- They may also seize things when entering a home to assess whether a child is in immediate danger or to carry out their assessment under a court order. They must give you a receipt for the items they take. (Make sure the receipt clearly identifies what has been taken. If possible photograph it before it is removed.)If a child is at risk of immediate harm, Child Safety Services may take the child with them and into their care. If Child Safety Services takes the child, they can only keep them for a maximum of 8 hours, unless they apply for a court order (or already have a court order). If Child Safety Services has a Temporary Custody Order or a Temporary Assessment Order they can remove your child immediately and keep the child in custody for up to three days. They must give you a copy of the order. If it was an urgent application for an order they may not have it with them – you can demand that it be provided the next day.
NOTE: Child Safety Services or the Queensland Police Service can be involved in the investigation stage and the police have the same powers as Child Safety Services under the Child Protection Act 1999. It is important to remember:
- the Queensland Police Service can carry on their own investigations separate to Child Safety Services
- even if the police stop investigating the case or the matter isn’t taken to court or that you are found not guilty in criminal law proceedings, Child Safety Services may still have child protection concerns, and may still seek a child protection order. Get legal advice on this.
Child Safety Services or a police officer from the Queensland Police Service can have contact with your child at school or childcare centre before they inform you if they believe it is in the child’s best interests.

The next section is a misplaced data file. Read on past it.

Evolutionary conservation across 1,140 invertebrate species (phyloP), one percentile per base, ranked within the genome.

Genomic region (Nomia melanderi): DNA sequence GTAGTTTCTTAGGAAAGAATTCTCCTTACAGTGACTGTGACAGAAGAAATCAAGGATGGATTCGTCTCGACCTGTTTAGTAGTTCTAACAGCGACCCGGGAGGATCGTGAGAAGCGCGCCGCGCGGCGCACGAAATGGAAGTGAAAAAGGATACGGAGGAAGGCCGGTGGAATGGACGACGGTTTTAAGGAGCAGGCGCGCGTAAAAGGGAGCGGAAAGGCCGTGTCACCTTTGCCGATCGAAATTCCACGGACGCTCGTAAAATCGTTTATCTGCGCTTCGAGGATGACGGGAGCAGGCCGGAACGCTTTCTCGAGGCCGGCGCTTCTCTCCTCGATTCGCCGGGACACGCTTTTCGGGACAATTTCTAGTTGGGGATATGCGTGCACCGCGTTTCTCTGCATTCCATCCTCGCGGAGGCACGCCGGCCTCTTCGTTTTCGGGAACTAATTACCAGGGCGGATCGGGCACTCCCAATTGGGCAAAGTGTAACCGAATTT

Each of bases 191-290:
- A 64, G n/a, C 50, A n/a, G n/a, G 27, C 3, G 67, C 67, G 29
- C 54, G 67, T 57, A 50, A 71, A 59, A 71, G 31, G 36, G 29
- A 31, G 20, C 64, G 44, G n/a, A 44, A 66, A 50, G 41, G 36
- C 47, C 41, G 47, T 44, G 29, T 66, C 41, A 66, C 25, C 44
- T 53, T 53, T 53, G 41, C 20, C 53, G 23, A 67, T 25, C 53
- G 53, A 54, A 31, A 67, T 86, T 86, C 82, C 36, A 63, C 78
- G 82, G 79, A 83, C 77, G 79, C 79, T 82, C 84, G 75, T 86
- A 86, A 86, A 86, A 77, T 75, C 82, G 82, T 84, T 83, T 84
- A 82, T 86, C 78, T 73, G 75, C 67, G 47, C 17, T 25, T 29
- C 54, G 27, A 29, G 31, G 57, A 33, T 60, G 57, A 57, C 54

Child Safety Services must tell at least one parent that they have had contact with the child and the reasons for that contact, unless it would jeopardise a criminal investigation or expose the child to further harm.
NOTE: your child is NOT obliged to answer any questions Child Safety Services ask if they do not want to. This means they can choose to remain silent or only answer some questions. They can also ask a support person to be present, such as a teacher, family member, support worker or lawyer.
Yes. Child Safety Services can investigate concerns regarding an unborn child, assess the likelihood that the child will need protection after he or she is born; and offer help and support to the pregnant woman.
They must not, however, interfere with the rights and liberties of the pregnant woman.
Child Safety Services can contact relevant health professionals and interview partners and family with your consent to find out about the type of support you have.
Child Safety Services can work with you under a support service case while you are pregnant. This means that you would have a Child Safety Officer assigned to you and would work with them to develop a support plan.
The purpose of working with Child Safety Services during this period is to reduce the likelihood that the child will need protection after he or she is born.